As we approach the traditional season of Christmas, we (in the Northern Hemisphere) are all too aware of the gathering gloom of midwinter, and are anxious to help dispel the darkness with a multiple array of bright lights.
The prophet Isaiah addressed this dilemma when he proclaimed that “the people walking in darkness have seen a great light” (Isa 9.2) – although he was thinking more of man’s spiritual condition than their general environment.
Written around 600 years before Christ, this is one of his many references to the coming Messiah, and points (in the preceding verse) to the very region where he would engage in most of his earthly ministry – “Galilee of the nations (or Gentiles)”.
In the midst of the oppression of Roman occupation, a Jewish virgin would give birth to a son, who would be ascribed a series of majestic titles including ‘Prince of Peace’.
As with Christians, Jews at this time of year also light up the darkness with a glittering host of candles to celebrate Hanukkah, the feast of Dedication.
I well remember sharing the excitement of the occasion with Jerusalem residents five years ago as joyful groups celebrated in restaurants festooned with brightly coloured lights and menorahs.
Though not among the prescribed seven feasts dating back to the time of Moses, Hanukkah is an eight-day Jewish festival Jesus himself attended and is celebrated close to Christmas (appropriately though not intentionally) to mark God’s miraculous intervention at the time of the reign of the ruthless Syrian-Greek emperor Antiochus Epiphanes who desecrated the Jewish Temple by sacrificing a pig there and blasphemously proclaimed himself God.
Judah Maccabee led a brave and successful revolt against the tyrant in 164 BC and re-established temple worship (Hanukkah means ‘Dedication’) with the aid of the menorah (seven-branched candlestick) which burned miraculously for eight days despite having only enough oil for a day. The Greeks had polluted the rest.
In my opinion, the feast also foreshadows the coming of the Jewish Messiah Yeshua (Jesus), described as “the light of the world”, and I’m sure it’s no coincidence that it falls around the same time as Christmas (even though it is more likely that Jesus was born in the autumn) when much of the world is lit up with elaborate decorations to commemorate his birth some 2,000 years ago.
Messianic Jews (who do believe Jesus is their Messiah) celebrate both feasts and it is interesting to note that the sight of a menorah as part of the festive decorations is increasingly common.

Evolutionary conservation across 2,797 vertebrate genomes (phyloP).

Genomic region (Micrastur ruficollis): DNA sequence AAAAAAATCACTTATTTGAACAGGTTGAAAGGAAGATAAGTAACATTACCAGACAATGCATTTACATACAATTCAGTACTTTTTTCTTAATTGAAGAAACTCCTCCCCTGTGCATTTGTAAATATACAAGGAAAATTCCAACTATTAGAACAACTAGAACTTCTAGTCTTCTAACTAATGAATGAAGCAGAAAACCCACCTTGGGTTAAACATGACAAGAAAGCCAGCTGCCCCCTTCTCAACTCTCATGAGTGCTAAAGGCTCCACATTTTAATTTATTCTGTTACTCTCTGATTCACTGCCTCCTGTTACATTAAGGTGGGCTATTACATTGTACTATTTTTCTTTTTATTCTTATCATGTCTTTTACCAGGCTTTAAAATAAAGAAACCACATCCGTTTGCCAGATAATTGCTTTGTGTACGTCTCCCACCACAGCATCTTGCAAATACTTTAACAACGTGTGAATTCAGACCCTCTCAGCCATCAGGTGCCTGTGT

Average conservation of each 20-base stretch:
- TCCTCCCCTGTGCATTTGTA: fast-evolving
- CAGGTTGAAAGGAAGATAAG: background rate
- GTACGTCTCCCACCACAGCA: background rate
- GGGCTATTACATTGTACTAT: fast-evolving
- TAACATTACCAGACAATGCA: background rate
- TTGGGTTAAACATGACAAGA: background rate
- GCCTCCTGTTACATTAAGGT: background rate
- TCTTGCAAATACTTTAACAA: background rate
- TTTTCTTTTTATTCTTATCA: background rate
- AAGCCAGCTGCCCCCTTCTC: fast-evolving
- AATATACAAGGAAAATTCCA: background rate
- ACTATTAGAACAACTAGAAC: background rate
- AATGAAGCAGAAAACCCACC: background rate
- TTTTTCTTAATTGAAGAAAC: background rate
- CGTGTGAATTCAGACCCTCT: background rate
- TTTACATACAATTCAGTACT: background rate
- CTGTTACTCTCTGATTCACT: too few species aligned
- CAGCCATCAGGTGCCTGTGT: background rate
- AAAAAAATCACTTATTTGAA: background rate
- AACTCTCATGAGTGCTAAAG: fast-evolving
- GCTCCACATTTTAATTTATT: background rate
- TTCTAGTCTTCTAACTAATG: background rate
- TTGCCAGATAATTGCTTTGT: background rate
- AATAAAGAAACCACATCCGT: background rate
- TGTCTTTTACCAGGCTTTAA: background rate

And yet at a time when billions of people celebrate the coming of light into the world in the person of Jesus Christ, a dark evil casts a shadow over the place of his birth as sabre-rattling surrounding nations threaten the very existence of Israel.
Paradoxically, the spectre of Armageddon continues to loom each year just when the world focuses on the coming of the ‘Prince of Peace’.
Armageddon is not some Sci-Fi invention of a film-maker’s overactive imagination. It’s a reality; for there will come a time, very possibly in the near future, when the nations of the earth will clash in a catastrophic battle on the plains of Megiddo in northern Israel – the Bible makes this clear. But then the Messiah will return in power and great glory to put an end to war and usher in a thousand-year reign of absolute peace.
As my wife and I were reminded a few years ago in a Christmas card from the Jews for Jesus organisation, the baby born at Bethlehem is the only hope for peace in the Middle East.
Explaining the feast of Hanukkah, a Jews for Jesus spokeswoman said: “That is why each year we kindle our lamps, one light for each of the eight nights,” adding: “The Hanukkah Menorah has nine branches and we light each of the branches with the ninth candle, the shammas or servant candle. The light of the menorah reminds us of our Messiah Jesus, the Servant King, of whom the Apostle John said: ‘The true light that gives light to every man was coming into the world.’
“We can’t help but see the connection between the light of Hanukkah and the light that pierced the darkness when Yeshua (Jesus) was born. During this Hanukkah and Christmas season, let us remember that the light of the world has come among us to bring hope and life to all who believe.”
But as Jesus was misunderstood, so are his followers. As John also wrote: “The light (of Christ) shines in the darkness, and the darkness has not understood (or overcome) it.” (John 1.5)
Conflict over Jesus’ claims was also apparent during the Hanukkah feast he attended. John writes: “Then came the Festival of Dedication at Jerusalem. It was winter, and Jesus was in the temple courts walking in Solomon’s Colonnade. The Jews who were there gathered around him, saying ‘How long will you keep us in suspense? If you are the Messiah, tell us plainly.’ Jesus answered, ‘I did tell you, but you do not believe…’” (John 10.22-25)
Millions of Christians today testify to being among those who once walked in darkness, but have since seen “a great light”. Their testimony is the same as the slave ship captain turned hymn-writer John Newton, who so beautifully reflected the truths of the gospel with the words: “Amazing grace, how sweet the sound, that saved a wretch like me; I once was lost but now am found, was blind but now I see.”
Charles Gardner is author of Israel the Chosen, available from Amazon; Peace in Jerusalem, available from olivepresspublisher.com; and A Nation Reborn, available from Christian Publications International